About 4 months ago, I posted the three main reasons why I wanted to try minimalism and I wanted to give you an update on the amazing impact it is having in my life so far.
Moving several times over the past few years and finally owning a home has brought to light just how much stuff I actually have.
A surplus of supplies, trinkets, doo-dads, clothes, books, furniture, dishes, toiletries, etc. etc. etc!
Most of the homes of my friends and family seem to be in similar situations.
Living the American-Cluttered-Dream!
Now, if you have no problem with the amount of stuff you own, this post is probably not for you.
But, since you obviously clicked on it, I think you’re probably in the same boat as me (which is sinking because there’s too much in it!).
For me, especially after packing, moving, and unpacking all of it multiple times, it got absolutely overwhelming.
Because you see…having that much stuff means it all has to go somewhere. Crammed in closets, shelves, corners, or piled up on any flat surface. Not to mention, you have to clean it or around it.
This, I find to be quite stressful. Home is supposed to be where you go to de-stress.
So it really doesn’t make sense to continue this cycle of clutter doom.
So, I took care of all the stuff.
First I got a match and some lighter fluid…………just kidding!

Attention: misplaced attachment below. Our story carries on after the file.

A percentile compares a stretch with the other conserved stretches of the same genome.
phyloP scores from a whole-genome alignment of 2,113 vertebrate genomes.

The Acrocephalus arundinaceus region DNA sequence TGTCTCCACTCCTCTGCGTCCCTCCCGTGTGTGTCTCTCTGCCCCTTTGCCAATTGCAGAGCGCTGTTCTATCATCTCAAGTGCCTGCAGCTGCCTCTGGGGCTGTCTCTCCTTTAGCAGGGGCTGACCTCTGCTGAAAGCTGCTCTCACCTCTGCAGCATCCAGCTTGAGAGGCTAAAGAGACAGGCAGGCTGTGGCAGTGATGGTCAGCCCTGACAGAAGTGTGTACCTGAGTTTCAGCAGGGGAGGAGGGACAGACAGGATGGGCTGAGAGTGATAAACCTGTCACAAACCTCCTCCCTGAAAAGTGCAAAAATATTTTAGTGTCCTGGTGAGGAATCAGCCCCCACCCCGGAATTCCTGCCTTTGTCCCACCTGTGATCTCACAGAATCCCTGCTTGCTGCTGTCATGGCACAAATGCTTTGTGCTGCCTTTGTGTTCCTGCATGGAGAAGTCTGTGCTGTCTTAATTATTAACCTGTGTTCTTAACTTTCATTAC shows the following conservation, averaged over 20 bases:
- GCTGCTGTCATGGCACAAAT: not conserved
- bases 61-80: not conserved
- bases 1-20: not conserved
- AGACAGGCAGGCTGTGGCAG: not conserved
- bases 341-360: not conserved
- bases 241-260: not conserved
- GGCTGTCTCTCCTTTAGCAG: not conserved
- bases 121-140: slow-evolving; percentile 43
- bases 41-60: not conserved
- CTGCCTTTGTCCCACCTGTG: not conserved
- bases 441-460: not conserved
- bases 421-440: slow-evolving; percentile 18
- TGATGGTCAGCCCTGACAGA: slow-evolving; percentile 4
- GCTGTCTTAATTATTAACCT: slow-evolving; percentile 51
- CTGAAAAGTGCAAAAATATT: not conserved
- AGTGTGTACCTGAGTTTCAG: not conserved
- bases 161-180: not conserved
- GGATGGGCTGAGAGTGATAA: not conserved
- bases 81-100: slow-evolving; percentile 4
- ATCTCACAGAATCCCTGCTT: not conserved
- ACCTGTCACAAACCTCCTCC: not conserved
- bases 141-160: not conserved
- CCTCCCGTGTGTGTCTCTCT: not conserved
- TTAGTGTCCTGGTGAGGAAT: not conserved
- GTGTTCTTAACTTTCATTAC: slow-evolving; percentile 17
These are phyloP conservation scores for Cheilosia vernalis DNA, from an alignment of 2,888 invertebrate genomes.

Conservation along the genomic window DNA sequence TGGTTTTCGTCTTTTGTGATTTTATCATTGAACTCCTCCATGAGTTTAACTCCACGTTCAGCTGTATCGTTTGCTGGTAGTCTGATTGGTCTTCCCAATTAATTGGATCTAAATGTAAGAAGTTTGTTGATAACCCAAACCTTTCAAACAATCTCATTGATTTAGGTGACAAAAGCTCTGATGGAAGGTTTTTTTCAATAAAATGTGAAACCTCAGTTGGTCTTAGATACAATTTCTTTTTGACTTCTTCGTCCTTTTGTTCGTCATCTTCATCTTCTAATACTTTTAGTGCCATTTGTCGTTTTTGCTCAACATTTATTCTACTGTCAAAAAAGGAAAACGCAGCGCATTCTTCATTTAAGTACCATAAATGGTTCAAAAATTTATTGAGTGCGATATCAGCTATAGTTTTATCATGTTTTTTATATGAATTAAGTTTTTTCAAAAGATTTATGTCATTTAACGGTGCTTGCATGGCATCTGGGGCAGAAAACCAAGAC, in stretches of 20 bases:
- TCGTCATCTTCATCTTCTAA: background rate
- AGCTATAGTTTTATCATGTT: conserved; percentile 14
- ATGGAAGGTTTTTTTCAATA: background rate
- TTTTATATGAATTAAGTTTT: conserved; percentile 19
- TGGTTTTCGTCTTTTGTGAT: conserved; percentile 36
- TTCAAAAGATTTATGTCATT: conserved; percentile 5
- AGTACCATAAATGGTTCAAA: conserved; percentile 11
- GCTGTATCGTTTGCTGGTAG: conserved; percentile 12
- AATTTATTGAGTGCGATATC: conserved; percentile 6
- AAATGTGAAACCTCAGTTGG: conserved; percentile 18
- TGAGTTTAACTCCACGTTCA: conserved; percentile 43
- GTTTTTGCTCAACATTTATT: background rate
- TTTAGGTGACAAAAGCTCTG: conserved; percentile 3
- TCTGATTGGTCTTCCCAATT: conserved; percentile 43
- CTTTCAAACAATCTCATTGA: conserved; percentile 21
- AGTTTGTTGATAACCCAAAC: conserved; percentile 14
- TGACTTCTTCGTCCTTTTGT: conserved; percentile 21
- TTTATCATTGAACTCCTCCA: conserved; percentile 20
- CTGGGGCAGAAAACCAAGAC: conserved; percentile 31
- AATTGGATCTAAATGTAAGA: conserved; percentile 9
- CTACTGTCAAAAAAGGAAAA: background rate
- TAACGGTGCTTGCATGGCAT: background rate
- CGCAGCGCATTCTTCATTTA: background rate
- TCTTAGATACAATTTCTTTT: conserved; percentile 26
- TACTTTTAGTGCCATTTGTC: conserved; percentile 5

How to de-clutter your home (& your life!)
My love of reading and absorbing information that interests me led to a small obsession with figuring out how to deal with this all of this stuff.
I have read several books, listened to the minimalists’ podcast, and watched countless YouTube videos on different perspectives relating to our possessions and how to deal with them.
My goal here is to combine the best parts of all of this information that I have devoured and present them to you in the simplest ways that helped me the most so maybe they will help you too!
(without you having to spend hours reading, listening, and watching before beginning)
Of all the information I have come across so far, the following are what I have found most useful and what I have taken bits from here and there to concoct a method that works for me (links can be found at the end of this post if you’d like further information).
- Marie Kondo’s Kon Mari Method (The Life Changing Magic of Tidying Up, Spark Joy)
- Joshua Fields Millburn and Ryan Nicodemus are The Minimalists (theminimalists.com podcast, Minimalism: A Documentary About the Important Things)
- Rachel Hoffman (Unf*ck your Habitat)
All of these authors’ methods have had a positive impact in my life, while also having some bits that don’t necessarily work for me, and that’s okay!
My Joyful Method to De-Clutter your Home (& your life!)
by Heather Corinne
Step 1- Vision
What kind of lifestyle do you want to live?
Which values are most important to you?
What kind of person are you/who do you want to be?
Which pieces of your life are you passionate about?
How do you imagine your home reflecting that?